were second and third respectively after the open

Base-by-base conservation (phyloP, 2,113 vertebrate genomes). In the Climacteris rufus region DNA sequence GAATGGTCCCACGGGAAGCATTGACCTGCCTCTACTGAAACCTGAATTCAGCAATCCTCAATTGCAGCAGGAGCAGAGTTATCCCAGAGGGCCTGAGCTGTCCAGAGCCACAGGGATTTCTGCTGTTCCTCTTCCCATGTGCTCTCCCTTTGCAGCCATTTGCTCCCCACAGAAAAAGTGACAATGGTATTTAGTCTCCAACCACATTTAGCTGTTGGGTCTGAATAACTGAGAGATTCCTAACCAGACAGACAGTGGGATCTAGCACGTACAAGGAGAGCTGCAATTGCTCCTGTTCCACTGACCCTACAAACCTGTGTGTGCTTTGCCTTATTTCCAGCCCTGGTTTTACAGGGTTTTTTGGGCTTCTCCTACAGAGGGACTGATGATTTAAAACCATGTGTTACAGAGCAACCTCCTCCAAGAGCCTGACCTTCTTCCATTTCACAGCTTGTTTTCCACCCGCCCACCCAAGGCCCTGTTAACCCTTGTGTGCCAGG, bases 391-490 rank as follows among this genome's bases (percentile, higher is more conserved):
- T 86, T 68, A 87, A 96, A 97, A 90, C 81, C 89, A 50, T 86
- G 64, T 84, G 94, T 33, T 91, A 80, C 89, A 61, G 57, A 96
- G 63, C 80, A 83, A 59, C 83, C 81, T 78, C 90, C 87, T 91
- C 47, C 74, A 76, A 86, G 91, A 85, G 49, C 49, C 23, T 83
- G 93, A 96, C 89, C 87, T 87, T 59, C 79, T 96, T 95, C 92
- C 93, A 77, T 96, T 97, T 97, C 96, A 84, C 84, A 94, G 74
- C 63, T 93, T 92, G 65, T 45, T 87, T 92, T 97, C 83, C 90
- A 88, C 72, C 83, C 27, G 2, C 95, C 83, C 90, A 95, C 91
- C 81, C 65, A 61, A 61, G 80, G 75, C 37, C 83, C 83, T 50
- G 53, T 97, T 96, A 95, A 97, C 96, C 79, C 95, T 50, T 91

PITTSBURGH -- The Pittsburgh Penguins have insisted during their extensive front office overhaul that the on-ice product doesnt need to change much for the franchise to return to the NHLs elite. Adidas NMD Mens Australia . Small tweaks, not big ones, are required. Mike Johnstons job is to figure out which ones to make and -- perhaps even more importantly -- how to make them work. The Penguins hired the well-travelled Johnston to replace Dan Bylsma on Wednesday, charging the hockey lifer with creating the right system for stars Sidney Crosby and Evgeni Malkin to thrive in both the regular season and beyond. Considering the talent at his disposal, the 57-year-old Johnston likes his chances. After spending the last six years with the Portland Winterhawks of the Western Hockey League preaching an uptempo attack, Johnston welcomes the opportunity to work with one of the most explosive offences in the NHL. "The core group is exactly where I want it," Johnston said. Good, because theyre not going anywhere. Instead, its everything around Malkin and Crosby -- who earned his second Hart Trophy as the NHLs Most Valuable Player on Tuesday -- that is changing. Johnstons hiring ends a tumultuous six weeks in which the Penguins were bounced from the Eastern Conference semifinals by the New York Rangers after blowing a 3-1 lead, fired Bylsma and general manager Ray Shero, and brought in longtime Carolina Hurricanes executive Jim Rutherford to clean up the mess. Rutherford settled on Johnston after a lengthy interview process that included an ill-fated run at Willie Desjardins, who opted to take the vacant job in Vancouver. Regardless of the path taken, Rutherford is confident he ended up at the right destination. "I feel very strongly that weve got the right coach," Rutherford said. One whose success will depend on his ability to take Pittsburgh on extended playoff runs. Bylsma won more games than any coach in club history but was fired on June 6 after going just 4-5 in post-season series since leading the Penguins to the 2009 Stanley Cup title. Johnston understands the onus to win on a given night, but stressed the focus will be on preparing Pittsburgh for the challenges of hockey in May and June, not October or November. "The bottom-line expectation for me is that, from training camp through the first part of the season, everything we do is setting the table for the playoffs," Johnston said. "The score is relevant but its not as relevant as the habits that we are going to have to make us successful in the playoffs." Pittsburgh is Johnstons first NHL head coaching job, though he spent two previous stints as an assistant with Vancouver and the Los Angeles Kings. He said he has a bit to learn about the challenges of an 82-game NHL season, which is one of the reasons the Penguins also brought in Rick Tocchet to serve as Johnstons top assistant. Tocchet played 18 years in the NHL, including two seasons in Pittsburgh, where the four-time All-Star helped the Penguins win their second Stanley Cup championship in 1992. The 50-year-old Tocchet also spent more than a season as the head coach of the Tampa Bay Lightning from 2008-10. While Tocchet said that his old team has underachieved in recent springs, he doesnt see that as a stumbling block. "There are teams that wish they had (Pittsburghs) problems," Tocchet said. "The way Mike is going to coach this team, the way these guys play is high tempo. Its something guys are going to enjoy." Tocchet replaces Todd Reirden and Tony Granato, holdovers from Bylsmas staff who were let go on Wednesday. The Penguins retained goaltending coach Mike Bales and video co-ordinator Andy Saucier. Assistant coach Jacques Martin will also remain with the team in an undetermined capacity. Johnston is hardly a novice when it comes to dealing with pressure or highly skilled players. He was a part of Canadas coaching staff at the 1998 Winter Olympics, the first Games in which NHL players were allowed to compete. It led to nearly a decade as an assistant with Vancouver (1999-2006) and the Kings (2006-08) before he landed in Portland, where he spent six years helping young players navigate the choppy waters of professional life. The seas will be only more tumultuous in one of the NHLs most high-profile jobs. Johnston is OK with the pressure. With the 26-year-old Crosby and the 27-year-old Malkin in the midst of their primes, there are worst places to start. "This group wants to win," he said. "Theyve won the Stanley Cup, and I believe they want to do it again." Air Max 270 React Sale Australia . The first baseman hit a two-run homer in the top of the ninth inning to lead the Mets to a thrilling come-from-behind 3-2 victory over the Milwaukee Brewers. Adidas NMD R2 Australia .com) - The Buffalo Bills will return to the friendly confines of Ralph Wilson Stadium on Sunday when they welcome the upstart Cleveland Browns to town. http://www.salenikeshoesaustralia.com/air-max-97-clearance/max-97-plus-cheap.html . -- Shanshan Feng was alone in her opinion about the pin positions in the Kraft Nabisco Championship.LIENZ, Austria -- Overcoming several injury-plagued seasons, Marlies Schild of Austria finally set the best mark for most World Cup slalom victories Sunday by winning her 35th race to overtake Switzerlands Vreni Schneider on top of the all-time list. The 32-year-old Schild is a four-time World Cup slalom champion, but she missed a host of races after breaking a leg in 2008 and then tore ligaments last year. That meant she was stuck on 33 slalom wins for close to two years until winning in Courchevel, France, this month. "My 34th win was a weight off my shoulders," Schild said. "Suddenly everything got easier in training though racing is still something different." Marie-Michele Gagnon of Lac-Etchemin, Que., just missed the podium with a fourth-place finish. Brittany Phelan of Mont-Tremblant, Que., was 11th to lock up a spot for the Sochi Olympics. "As much as it would have been nice to be on the podium Im still happy with fourth," said Gagnon, who has been racing slalom, giant slalom and super-G this year. "By the end of the second run my legs were shot. Im doing all the disciplines and I think its finally catching up to me. "Im going to take a little break and then get back to business." Phelan needed a top-12 result to meet the alpine qualification criteria for Sochi. "It started off shaky and then I got faster and faster down the course," she said. "For the second run I knew I had to clean up the top and I think it went pretty well. I just kind of went for it." Schild got her record-setting win in impressive style. Lying 0.69 seconds behind in sixth after the opening leg, she used a blistering second run to finish in one minute 55.63 seconds and beat American teenager Mikaela Shiffrin, who led the competition after the first run. Shiffrin finished 0.41 behind. Olympic slalom champion Maria Hoefl-Riesch of Germany was third, 0.63 behind Schild. "It was tough for me," said Schild, who celebrated her fourth career win in a Lienz slalom. "I had not a good feeling in the first run. In the second, my skiing felt really well and I just tried to point my skis down." The victory was Schilds 54th career podium in slalom. She is now tied with fellow Austrian Annemarie Moser-Proell (downhill) for the second most podiums in one discipline. Only another Austrian skier, Renate Goetschl, has more, with 59 top-three finishes in downhill. Shiffrin has never made a secret of her admiration for Schild, making her defeat by the Austrian bearable. "I always want to win but she skied better and was faster," Shiiffrin said. Vapormax Plus Australia. "I am OK with taking second place. If she skies better, I am all for it. She is still one of my idols and she keeps inspiring me. As long as I am on the podium with her, I am happy." Shiffrin lost out on the chance to become the youngest winner of five slaloms in one calendar year. At 18 years and 291 days old, the American would have been 67 days younger than Janica Kostelic when the Croatian standout won five slaloms in 2000. However, the missed record didnt bother Shiffrin too much. "I am happy with a podium," Shiffrin said, adding "its a bit disappointing" to lose her first-run lead after failing to find her rhythm in the second. In two years since getting her first podium here in 2011, Shiffrin has 12 top-three finishes including five wins. She looked set for her sixth when she took the lead after the first run. In an increasingly heavy rain, Shiffrin was slowed by a mistake as she almost skied out four gates from the finish but still beat the field by 0.22. "I felt really good and the snow was awesome, so all good," said Shiffrin, who has been dominating slalom racing in 2013, winning the world title and the World Cup discipline title. Shiffrin maintained her lead in this seasons slalom standings with 202 points, two clear of Schild. Hoefl-Riesch went top of the overall standings with 611 points, edging Liechtensteins Tina Weirather by two as well. Many racers struggled with the rainy conditions, with Maria Pietilae-Holmner of Sweden and Kathrin Zettel of Austria, who were second and third respectively after the opening run, failing to finish. Hoefl-Riesch, fourth after the opening run, took full advantage. "Its a nice feeling," the German said. "Of course I benefited from others not finishing but I am just happy to get to the podium." Having won the overall title in 2011, Hoefl-Riesch is again one of the main contenders for this seasons crystal globe, with four-time champion Lindsey Vonn suffering from a knee injury and defending champion Tina Maze struggling to match her outstanding results from last season. The Slovenian finished more than three seconds off the lead in 15th. "The chance to compete for the overall title hasnt been as good for a long time as it is now," said Hoefl-Riesch, who is considering Weirather, Austrias Anna Fenninger en Switzerlands Lara Gut as her main challengers. "Regarding the overall title, its good to earn points here as my rivals dont do slalom." The womens World Cup continues with another slalom next Sunday in Bormio, Italy. ' ' '